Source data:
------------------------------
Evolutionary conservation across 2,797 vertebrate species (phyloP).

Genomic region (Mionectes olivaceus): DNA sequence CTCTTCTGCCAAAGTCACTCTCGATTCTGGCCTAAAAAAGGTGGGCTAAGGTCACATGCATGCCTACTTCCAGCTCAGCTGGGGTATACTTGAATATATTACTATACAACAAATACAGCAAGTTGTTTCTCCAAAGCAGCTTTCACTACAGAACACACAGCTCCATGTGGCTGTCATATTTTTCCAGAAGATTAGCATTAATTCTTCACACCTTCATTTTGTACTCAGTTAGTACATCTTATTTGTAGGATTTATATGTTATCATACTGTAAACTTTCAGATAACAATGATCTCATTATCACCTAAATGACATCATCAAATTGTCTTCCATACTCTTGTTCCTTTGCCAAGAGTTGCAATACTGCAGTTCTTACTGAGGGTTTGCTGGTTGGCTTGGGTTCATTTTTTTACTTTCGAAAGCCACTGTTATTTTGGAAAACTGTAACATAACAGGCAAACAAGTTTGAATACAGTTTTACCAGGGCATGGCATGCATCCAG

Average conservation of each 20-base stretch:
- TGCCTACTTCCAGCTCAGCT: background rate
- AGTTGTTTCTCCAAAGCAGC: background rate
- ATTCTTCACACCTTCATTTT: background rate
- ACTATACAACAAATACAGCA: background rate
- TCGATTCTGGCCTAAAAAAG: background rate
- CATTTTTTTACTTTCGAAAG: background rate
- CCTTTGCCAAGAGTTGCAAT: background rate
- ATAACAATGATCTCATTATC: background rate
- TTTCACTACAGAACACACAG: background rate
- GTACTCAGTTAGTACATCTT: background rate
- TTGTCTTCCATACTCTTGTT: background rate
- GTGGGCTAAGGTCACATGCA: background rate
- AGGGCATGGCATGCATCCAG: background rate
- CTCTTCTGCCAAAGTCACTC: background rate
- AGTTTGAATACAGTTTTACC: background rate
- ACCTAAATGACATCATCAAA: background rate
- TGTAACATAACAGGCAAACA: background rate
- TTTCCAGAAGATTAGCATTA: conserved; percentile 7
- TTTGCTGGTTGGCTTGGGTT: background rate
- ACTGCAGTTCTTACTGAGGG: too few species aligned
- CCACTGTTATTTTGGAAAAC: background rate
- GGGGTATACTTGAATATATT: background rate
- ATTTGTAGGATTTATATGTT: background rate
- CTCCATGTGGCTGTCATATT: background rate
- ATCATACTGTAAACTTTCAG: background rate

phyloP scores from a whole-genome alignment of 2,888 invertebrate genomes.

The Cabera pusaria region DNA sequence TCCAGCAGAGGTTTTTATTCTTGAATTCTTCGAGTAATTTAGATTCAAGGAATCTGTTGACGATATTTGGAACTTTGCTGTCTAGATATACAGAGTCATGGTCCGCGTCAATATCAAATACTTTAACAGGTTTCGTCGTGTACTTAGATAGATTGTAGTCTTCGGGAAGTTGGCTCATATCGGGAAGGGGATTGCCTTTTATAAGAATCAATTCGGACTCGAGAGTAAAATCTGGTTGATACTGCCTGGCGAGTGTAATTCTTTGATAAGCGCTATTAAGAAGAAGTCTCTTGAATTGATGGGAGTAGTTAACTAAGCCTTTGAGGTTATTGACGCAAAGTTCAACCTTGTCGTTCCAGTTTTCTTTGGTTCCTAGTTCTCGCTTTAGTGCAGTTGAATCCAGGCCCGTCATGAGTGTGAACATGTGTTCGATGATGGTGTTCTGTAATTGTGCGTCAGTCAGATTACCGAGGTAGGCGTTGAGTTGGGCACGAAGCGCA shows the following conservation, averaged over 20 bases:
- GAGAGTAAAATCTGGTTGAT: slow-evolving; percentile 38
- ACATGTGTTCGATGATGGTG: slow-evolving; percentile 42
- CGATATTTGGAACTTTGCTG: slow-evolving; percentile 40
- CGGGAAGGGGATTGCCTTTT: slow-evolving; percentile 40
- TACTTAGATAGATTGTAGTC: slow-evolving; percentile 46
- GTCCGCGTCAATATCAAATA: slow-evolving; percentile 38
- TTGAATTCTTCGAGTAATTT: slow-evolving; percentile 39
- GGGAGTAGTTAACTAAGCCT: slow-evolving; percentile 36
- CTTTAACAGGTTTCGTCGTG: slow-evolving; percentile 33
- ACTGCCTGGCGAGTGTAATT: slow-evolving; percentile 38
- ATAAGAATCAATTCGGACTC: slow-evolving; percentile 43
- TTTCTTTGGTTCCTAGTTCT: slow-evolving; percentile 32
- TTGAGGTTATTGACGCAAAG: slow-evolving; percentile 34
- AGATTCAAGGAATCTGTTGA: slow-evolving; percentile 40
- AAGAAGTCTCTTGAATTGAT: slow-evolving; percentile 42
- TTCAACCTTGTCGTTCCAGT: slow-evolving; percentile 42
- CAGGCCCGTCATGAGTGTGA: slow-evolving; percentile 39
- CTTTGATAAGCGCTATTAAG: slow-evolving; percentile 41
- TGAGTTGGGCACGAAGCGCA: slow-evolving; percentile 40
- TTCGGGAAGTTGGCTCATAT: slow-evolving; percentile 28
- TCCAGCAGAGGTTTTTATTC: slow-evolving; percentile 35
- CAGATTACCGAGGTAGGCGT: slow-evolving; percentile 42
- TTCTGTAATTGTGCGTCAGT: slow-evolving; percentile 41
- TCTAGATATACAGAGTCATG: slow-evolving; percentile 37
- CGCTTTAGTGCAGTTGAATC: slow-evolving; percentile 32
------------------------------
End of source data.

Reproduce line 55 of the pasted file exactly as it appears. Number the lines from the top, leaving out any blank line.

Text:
- CGCTTTAGTGCAGTTGAATC: slow-evolving; percentile 32